Dad (and Mom) had a special place in his heart for Catholic vocations and spent 45 years mentoring, encouraging and praying for priests, women religious and seminarians, all of whom he loved and supported spiritually and financially. Dad (and Mom) has been highly active with the Seminary since 1972. The Seminary honored Dad and Mom with the Bishops and Rectors Award in 2007.

Dad took his love of vocations even further and joined the Serra Club in 1984. Dad was the president of the Serra Club several times, and had the privilege of being district governor in 2004. His first decision as president was to allow women to join the Serra Club. As governor, he helped establish a holy hour for vocations at the diocesan level, and it became highly successful. He insisted that prayer was the most powerful way to build vocations and that praying before The Blessed Sacrament is the reason we have so many excellent young priests and nuns in our Diocese. While in his 70s, he and Peg helped found a Serra Club in Wabasha and received The Thomas Coughlan Award for it. Even into his 80s, Dad and Mom hosted The Sweet Spirit prayer meeting at their home for young seminarians providing them fun, support and a nonjudgmental, trusted space to pray and discern their vocation. Soon, students from Winona State University heard about the group and joined in the holy merriment, giving Dad great joy. Mom and Dad were humbled to receive the Bishops Medal for their years of leadership at St. Mary’s Parish and the Diocese in 2017.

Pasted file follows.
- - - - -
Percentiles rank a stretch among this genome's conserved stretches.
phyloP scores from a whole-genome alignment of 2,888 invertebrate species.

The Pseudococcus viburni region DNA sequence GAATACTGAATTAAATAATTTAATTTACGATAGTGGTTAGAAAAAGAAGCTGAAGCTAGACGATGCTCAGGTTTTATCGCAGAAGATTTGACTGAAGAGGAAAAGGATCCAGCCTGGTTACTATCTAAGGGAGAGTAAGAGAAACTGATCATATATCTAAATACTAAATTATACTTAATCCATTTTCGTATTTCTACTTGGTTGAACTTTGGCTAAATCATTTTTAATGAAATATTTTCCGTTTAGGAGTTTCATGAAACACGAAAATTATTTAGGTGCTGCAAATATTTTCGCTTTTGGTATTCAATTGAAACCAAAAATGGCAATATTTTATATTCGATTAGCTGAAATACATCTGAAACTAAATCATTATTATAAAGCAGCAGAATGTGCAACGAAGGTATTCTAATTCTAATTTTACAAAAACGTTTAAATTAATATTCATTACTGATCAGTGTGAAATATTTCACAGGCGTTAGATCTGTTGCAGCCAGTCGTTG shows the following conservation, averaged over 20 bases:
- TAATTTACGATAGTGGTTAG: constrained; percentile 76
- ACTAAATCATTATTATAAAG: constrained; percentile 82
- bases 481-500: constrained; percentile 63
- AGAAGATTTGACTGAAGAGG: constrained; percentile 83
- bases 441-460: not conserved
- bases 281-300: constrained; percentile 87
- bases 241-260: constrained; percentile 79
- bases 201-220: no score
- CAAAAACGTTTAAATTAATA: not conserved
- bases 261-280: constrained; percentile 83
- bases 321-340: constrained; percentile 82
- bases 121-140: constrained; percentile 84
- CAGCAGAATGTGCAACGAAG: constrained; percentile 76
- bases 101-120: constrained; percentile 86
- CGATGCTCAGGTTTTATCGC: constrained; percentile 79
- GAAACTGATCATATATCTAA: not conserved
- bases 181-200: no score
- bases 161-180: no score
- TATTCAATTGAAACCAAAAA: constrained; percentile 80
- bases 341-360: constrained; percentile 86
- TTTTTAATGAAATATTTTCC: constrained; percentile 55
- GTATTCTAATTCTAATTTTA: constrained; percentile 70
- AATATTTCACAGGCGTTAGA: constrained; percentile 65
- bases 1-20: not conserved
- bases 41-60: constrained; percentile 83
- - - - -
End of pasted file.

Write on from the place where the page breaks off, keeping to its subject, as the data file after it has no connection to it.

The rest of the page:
Dad was a kind, humble and holy person who gave his whole life to others. He was always lifting up everyone else and made others feel special. Unknown to most, Dad and Mom had a humble ministry to those who were known as “the unloved and the unlovely.” This humble calling continued until the day Dad died. Our Dad’s entire life was truly Thomas Merton’s “love in action,” whether you were a patient, a friend, a priest/seminarian/nun, the downtrodden or a fellow Packer fan. He loved all of us and his grandchildren so much, and he taught us through his actions and life lessons how to be an excellent person, parent and friend. Though he worked 60-plus hours a week, he never missed a single basketball game, concert, track and field meet, tennis meet, homework assignment or performance. He said that nothing is impossible with God and if you chose to love and forgive, you will live a happy life. Hours before his passing, Dad gave us a beautiful, inspiring teaching about forgiveness. He is someone to emulate and a man like no other.

We love you, Dad. We know you’re “living again” with your Lord!

The wake for Dr. Zehren will be held on Friday, December 29, from 4-8 p.m. at Fawcett Junker Funeral Home, Winona. From 3-4 p.m. there will be Prayers for Vocations, also at Fawcett Junker Funeral Home, and at 7:30 p.m., the Wake Service. A mass celebrating Dad’s life will be held at St. Mary’s Church, Winona, at 11 a.m. on Saturday, December 30, with a visitation beginning at 10 a.m. in the Visitation Commons of St. Mary’s Catholic Church. Interment will be at St. Mary’s Cemetery, Winona.

Donations will be distributed to St. Mary’s Church, The Immaculate Heart of Mary Seminary and Catholic Charities.

Services entrusted to Fawcett Junker Funeral Home and Crematory, Winona, Minn., and Fountain City, Wis. Words of sympathy or remembrance may be left at www.fawcett-junkerfuneralhome.com.